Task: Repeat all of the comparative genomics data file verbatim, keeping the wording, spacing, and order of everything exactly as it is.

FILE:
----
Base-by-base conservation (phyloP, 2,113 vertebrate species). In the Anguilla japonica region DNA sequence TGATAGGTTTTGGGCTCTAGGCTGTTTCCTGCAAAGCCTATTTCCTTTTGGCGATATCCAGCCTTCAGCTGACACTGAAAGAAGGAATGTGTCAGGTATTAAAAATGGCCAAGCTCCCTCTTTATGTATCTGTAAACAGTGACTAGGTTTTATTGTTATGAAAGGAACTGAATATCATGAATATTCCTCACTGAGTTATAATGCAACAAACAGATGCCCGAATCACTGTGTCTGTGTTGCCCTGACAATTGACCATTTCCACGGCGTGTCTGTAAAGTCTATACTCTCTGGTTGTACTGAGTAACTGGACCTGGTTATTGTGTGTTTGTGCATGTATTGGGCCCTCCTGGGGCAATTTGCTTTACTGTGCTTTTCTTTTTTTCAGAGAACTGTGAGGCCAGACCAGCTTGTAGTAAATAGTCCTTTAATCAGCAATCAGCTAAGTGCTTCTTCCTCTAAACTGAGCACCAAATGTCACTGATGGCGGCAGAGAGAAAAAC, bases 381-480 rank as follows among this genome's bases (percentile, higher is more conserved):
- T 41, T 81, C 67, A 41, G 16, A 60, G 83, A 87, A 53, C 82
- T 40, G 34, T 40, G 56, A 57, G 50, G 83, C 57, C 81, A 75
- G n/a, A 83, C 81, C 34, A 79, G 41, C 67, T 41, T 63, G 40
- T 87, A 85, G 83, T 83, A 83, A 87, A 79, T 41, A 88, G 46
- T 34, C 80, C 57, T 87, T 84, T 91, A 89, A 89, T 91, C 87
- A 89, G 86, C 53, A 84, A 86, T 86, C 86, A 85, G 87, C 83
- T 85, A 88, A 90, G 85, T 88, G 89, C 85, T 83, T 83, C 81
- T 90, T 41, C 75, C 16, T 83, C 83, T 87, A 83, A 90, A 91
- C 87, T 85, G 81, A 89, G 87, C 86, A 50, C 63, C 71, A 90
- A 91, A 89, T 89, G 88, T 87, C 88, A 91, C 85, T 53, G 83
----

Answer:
Base-by-base conservation (phyloP, 2,113 vertebrate species). In the Anguilla japonica region DNA sequence TGATAGGTTTTGGGCTCTAGGCTGTTTCCTGCAAAGCCTATTTCCTTTTGGCGATATCCAGCCTTCAGCTGACACTGAAAGAAGGAATGTGTCAGGTATTAAAAATGGCCAAGCTCCCTCTTTATGTATCTGTAAACAGTGACTAGGTTTTATTGTTATGAAAGGAACTGAATATCATGAATATTCCTCACTGAGTTATAATGCAACAAACAGATGCCCGAATCACTGTGTCTGTGTTGCCCTGACAATTGACCATTTCCACGGCGTGTCTGTAAAGTCTATACTCTCTGGTTGTACTGAGTAACTGGACCTGGTTATTGTGTGTTTGTGCATGTATTGGGCCCTCCTGGGGCAATTTGCTTTACTGTGCTTTTCTTTTTTTCAGAGAACTGTGAGGCCAGACCAGCTTGTAGTAAATAGTCCTTTAATCAGCAATCAGCTAAGTGCTTCTTCCTCTAAACTGAGCACCAAATGTCACTGATGGCGGCAGAGAGAAAAAC, bases 381-480 rank as follows among this genome's bases (percentile, higher is more conserved):
- T 41, T 81, C 67, A 41, G 16, A 60, G 83, A 87, A 53, C 82
- T 40, G 34, T 40, G 56, A 57, G 50, G 83, C 57, C 81, A 75
- G n/a, A 83, C 81, C 34, A 79, G 41, C 67, T 41, T 63, G 40
- T 87, A 85, G 83, T 83, A 83, A 87, A 79, T 41, A 88, G 46
- T 34, C 80, C 57, T 87, T 84, T 91, A 89, A 89, T 91, C 87
- A 89, G 86, C 53, A 84, A 86, T 86, C 86, A 85, G 87, C 83
- T 85, A 88, A 90, G 85, T 88, G 89, C 85, T 83, T 83, C 81
- T 90, T 41, C 75, C 16, T 83, C 83, T 87, A 83, A 90, A 91
- C 87, T 85, G 81, A 89, G 87, C 86, A 50, C 63, C 71, A 90
- A 91, A 89, T 89, G 88, T 87, C 88, A 91, C 85, T 53, G 83